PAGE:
Edge-Sanding Round Tops

      Jigs and rigs for sanding the edges of solid wood round table-tops. March 31, 2008

We have a large order of round solid wood (red oak) tops 1" thick that we need to edge sand to 120 grit. We will be cutting them out on a Morbidelli U550. We do not want to use an orbital sander to do this. What do you recommend?

Forum Responses
(Solid Wood Machining Forum)
From contributor B:
I have not come up with a better way than either the orbital hand sanders or edge sanding on the oscillating belt edge sander. We use the edge sander until a moulding gets too large to do there comfortably. The only other idea I can offer is to try mounting a small drill press style sanding drum in the CNC and program a toolpath.

From contributor J:
Unless the spindle speed in the CNC can be dialed way down, I would strongly caution against installing any tool meant for a drill press on it. Might be okay, but it might result in damage or injury.

From contributor B:
Contributor J is right - I should have thought to mention that. My CNC spindle speed can be set to whatever I want at the frequency drive. If that is the case for yours, then you'd want it spinning no faster than 3000 rpm for a small sanding drum... perhaps even closer to 1500.

From contributor G:
Set up a pivot point on the edgesander, set into a pivot hole (put in by the CNC), slide up to a positive stop at the correct diameter, and spin it around. Don't wait too long between CNC and edgesander or wood movement could make the tops out-of-round enough to make edgesanding more difficult.

From contributor N:
You didn't mention the diameter of the tops. But if the size allows, take a piece of 1/2" plywood and trace out a sawblade. Drill your center hole and then rubber cement some sandpaper to your plywood disk (same size and shape). Mount it on your table saw like any other blade. Instant disk sander. I have done this with great success on an industrial table saw.

From contributor C:
If you can find one, a used Oakley R-99 will do the job better. The R-99 also has a tilting table, in case you get an order for a table where the tilt would be a help.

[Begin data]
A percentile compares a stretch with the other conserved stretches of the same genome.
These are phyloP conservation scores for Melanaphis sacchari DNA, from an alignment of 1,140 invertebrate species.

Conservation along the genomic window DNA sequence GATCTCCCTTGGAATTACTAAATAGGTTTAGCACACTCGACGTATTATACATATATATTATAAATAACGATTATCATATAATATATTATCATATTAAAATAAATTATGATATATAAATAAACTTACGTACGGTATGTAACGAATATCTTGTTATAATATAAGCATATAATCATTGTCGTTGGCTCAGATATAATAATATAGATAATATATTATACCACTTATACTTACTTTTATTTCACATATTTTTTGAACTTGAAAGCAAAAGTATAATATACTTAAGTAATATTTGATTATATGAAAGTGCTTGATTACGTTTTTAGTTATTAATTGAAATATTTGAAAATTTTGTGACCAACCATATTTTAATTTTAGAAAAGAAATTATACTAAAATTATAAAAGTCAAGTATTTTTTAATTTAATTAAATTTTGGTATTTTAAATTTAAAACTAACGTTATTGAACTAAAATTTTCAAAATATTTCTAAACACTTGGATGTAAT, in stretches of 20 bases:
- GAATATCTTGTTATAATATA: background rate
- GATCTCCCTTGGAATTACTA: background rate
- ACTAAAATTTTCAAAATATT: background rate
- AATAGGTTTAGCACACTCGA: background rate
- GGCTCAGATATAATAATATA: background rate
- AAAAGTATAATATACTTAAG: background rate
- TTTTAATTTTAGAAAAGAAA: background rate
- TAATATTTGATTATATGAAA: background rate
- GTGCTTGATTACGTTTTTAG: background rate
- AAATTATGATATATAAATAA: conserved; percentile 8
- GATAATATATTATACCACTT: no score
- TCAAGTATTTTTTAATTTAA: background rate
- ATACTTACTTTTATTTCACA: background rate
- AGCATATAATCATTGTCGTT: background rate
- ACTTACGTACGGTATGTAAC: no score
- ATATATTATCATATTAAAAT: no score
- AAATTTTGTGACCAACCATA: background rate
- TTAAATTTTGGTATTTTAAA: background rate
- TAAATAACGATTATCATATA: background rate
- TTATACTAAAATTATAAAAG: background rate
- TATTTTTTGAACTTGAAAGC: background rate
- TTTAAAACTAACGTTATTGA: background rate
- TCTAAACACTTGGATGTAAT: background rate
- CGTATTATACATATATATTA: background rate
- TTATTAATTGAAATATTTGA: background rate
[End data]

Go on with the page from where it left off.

From contributor M:
I've used a television turntable/slide mounted on a table in front of the edge sander. It works great, and allows you to handle out of round tops. The same setup works next to the band saw for cutting the tops out.

Would you like to add information to this article?
Interested in writing or submitting an article?
Have a question about this article?

Have you reviewed the related Knowledge Base areas below?
  • KnowledgeBase: Knowledge Base

  • KnowledgeBase: Furniture

  • KnowledgeBase: Furniture: Furniture Manufacturing

  • KnowledgeBase: Solid Wood Machining

  • KnowledgeBase: Solid Wood Machining: General

    Would you like to add information to this article? ... Click Here

    If you have a question regarding a Knowledge Base article, your best chance at uncovering an answer is to search the entire Knowledge Base for related articles or to post your question at the appropriate WOODWEB Forum. Before posting your message, be sure to
    review our Forum Guidelines.

    Questions entered in the Knowledge Base Article comment form will not generate responses! A list of WOODWEB Forums can be found at WOODWEB's Site Map.

    When you post your question at the Forum, be sure to include references to the Knowledge Base article that inspired your question. The more information you provide with your question, the better your chances are of receiving responses.

    Return to beginning of article.

    Refer a Friend || Read This Important Information || Site Map || Privacy Policy || Site User Agreement

    Letters, questions or comments? E-Mail us and let us know what you think. Be sure to review our Frequently Asked Questions page.

    Contact us to discuss advertising or to report problems with this site.

    To report a problem, send an e-mail to our Webmaster

    Copyright © 1996-2016 - WOODWEB ® Inc.
    All rights reserved. No part of this publication may be reproduced in any manner without permission of the Editor.
    Review WOODWEB's Copyright Policy.

    The editors, writers, and staff at WOODWEB try to promote safe practices. What is safe for one woodworker under certain conditions may not be safe for others in different circumstances. Readers should undertake the use of materials and methods discussed at WOODWEB after considerate evaluation, and at their own risk.

    WOODWEB, Inc.
    335 Bedell Road
    Montrose, PA 18801

    Contact WOODWEB

  • WOODWEB - the leading resource for professional woodworkers

      Home » Knowledge Base » Knowledge Base Article